There are a handful of franchises we can expect annual games from every year, but the best-selling one year over year is Call of Duty. There were two betas for this year’s Call of Duty: Black Ops 4 over the last couple of weekends, and I was impressed by a lot of what I saw. There were a handful of complaints, but between the first a second beta weekends, Treyarch listened to some of the player feedback and implemented some important balancing updates.
The first weekend wasn’t as smooth as the second. The first weekend I had issues with hit detection, network lag, and for some reason disconnects on the map Gridlock every time I played it. About 2 or 3 minutes into every match on that map the beta would consistently kick me back into the menu. I wasn’t too mad though, I understand the importance of a public beta phase, as it tests server strength and helps developers see how everything interacts in a less controlled environment outside of the studio.
My biggest complaints the first weekend came from balancing issues. Almost every death was to a singular submachine gun, the MX9. The meta for the first weekend of the Black Ops 4 beta was pretty straightforward, wear body armor, and use a submachine gun. Some people were using assault rifles, and from my perspective, seemed to get shredded more often than the people using SMG’s.
I played a ton of Black Ops 3. While I wasn’t a fan of the boost jumping, the quick pace of the gunplay and movement suited my style of play more than a lot of the other Call of Duty titles. Black Ops 4 plays just as fast as Black Ops 3, even without the boost jumping. While I knew what I was going into in the Black Ops 4 beta after getting my hands on it at E3 and the community reveal event in May, there were a lot more options available to me in the betas. New scorestreaks, weapons, and equipment were all available to choose from, and I spent a ton of time in the menu figuring out what worked well within different class combinations.
Operators are not new to the Black Ops franchise, but they play a more vital role in this outing. Certain maps seem more tailored for different operators. Seaside saw more Torque play due to the high sniper perch in the church. Ajax’s ballistic shield saw him clearing small rooms in several of the maps, and Firebreak’s reactor core was able to deal damage to hiding enemies without actually putting him into danger. It’s been said before, but utilizing everyone’s special abilities is pretty important to gameplay. Less so for the deathmatch modes over the objective ones, but when Torque’s barricade is preventing engagement from the front, and a stealthy Nomad can work his way around a building and send his dog into the fray, it all works in concert and is very satisfying.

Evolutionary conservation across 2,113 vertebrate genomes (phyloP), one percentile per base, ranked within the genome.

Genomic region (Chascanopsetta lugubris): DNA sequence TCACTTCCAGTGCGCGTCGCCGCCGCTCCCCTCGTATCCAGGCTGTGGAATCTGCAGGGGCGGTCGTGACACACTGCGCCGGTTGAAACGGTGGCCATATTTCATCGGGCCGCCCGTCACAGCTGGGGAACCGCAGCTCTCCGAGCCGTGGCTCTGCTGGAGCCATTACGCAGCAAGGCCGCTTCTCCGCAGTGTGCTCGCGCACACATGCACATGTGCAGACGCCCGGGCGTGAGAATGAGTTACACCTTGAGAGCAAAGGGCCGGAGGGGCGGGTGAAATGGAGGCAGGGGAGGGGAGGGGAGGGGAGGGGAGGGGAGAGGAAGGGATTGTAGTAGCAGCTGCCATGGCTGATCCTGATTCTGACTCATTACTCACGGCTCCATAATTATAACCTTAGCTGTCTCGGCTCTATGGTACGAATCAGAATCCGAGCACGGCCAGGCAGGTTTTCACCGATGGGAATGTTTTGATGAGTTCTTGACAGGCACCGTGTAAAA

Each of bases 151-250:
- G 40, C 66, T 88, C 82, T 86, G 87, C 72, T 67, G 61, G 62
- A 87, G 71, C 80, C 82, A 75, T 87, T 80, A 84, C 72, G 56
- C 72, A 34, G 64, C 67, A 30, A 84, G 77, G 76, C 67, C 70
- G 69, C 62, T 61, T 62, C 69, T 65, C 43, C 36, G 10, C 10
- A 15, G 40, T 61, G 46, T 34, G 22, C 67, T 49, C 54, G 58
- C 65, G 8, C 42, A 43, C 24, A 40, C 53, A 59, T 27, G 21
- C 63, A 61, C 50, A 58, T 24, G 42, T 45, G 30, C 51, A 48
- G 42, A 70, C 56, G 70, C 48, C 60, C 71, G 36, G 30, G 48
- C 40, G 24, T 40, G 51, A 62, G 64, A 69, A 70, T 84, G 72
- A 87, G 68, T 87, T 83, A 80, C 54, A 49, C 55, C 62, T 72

I mentioned body armor before, and it plays a crucial part of gameplay, even if it removes some of the fun of customizing a loadout the way you might want to. Black Ops 4 features a longer time to kill (TTK) than previous Call of Duty titles. I’ve seen reports that it feels a bit better on PC, because of being able to aim more consistently and acquire targets a bit faster, but on console it felt slightly too long. The first weekend’s beta had body armor preventing all damage to a certain point before players dealt damage to an opponent. The second weekend, Treyarch did a bit of balancing and players wearing body armor started being dealt a percentage of damage instead of just blocking all of it. Player health has been increased from 100 to 150-200 depending on pickups. Anyone wearing body armor had a significant advantage, forcing players to start using armor piercing rounds. This makes creating loadouts far less interesting and creative when someone is forced to use one or two (depending on current equips) of their pick 10 slots on what ultimately begins a requirement to stay competitive.
I think the important thing to realize though is that Treyarch is actively listening to its community. The quick turnaround on the body armor nerf and MPX recoil nerf while strengthening some of the underperforming and underutilized operators and equipment is going to be key to Call of Duty: Black Ops 4’s survival. Without a single player campaign for Treyarch to focus on, if complaints go unheard, the player base might jump ship.
There were a couple of new maps in the beta that weren’t at E3 or the community reveal that were on display. The main one that sticks out in my head is Gridlock, because I literally couldn’t play it the first weekend, but the second weekend it quickly became one of my favorite maps. Snaking passageways made for some great ambush moments with Ruin’s gravity spikes, and overlooks helped delay enemy passage through the center lane.
The real takeaway I had from the Black Ops 4 beta cemented what I already felt after E3 and the community event. Black Ops is back. Fast and fluid gunplay is Treyarch’s bread and butter, and I felt right at home after three years with Black Ops 3. I’m now looking forward even more to the Black Ops 4’s battle royale mode with the Blackout beta launching next month, and highly intrigued by the three zombies package that will ship on October 12th. Keep your eyes peeled for our full impressions of the Blackout beta next month on Electric Bento.
Call of Duty Black Ops 4 launches October 12th for Playstation 4, Xbox One, and PC through Battle.net. Preorders are available here.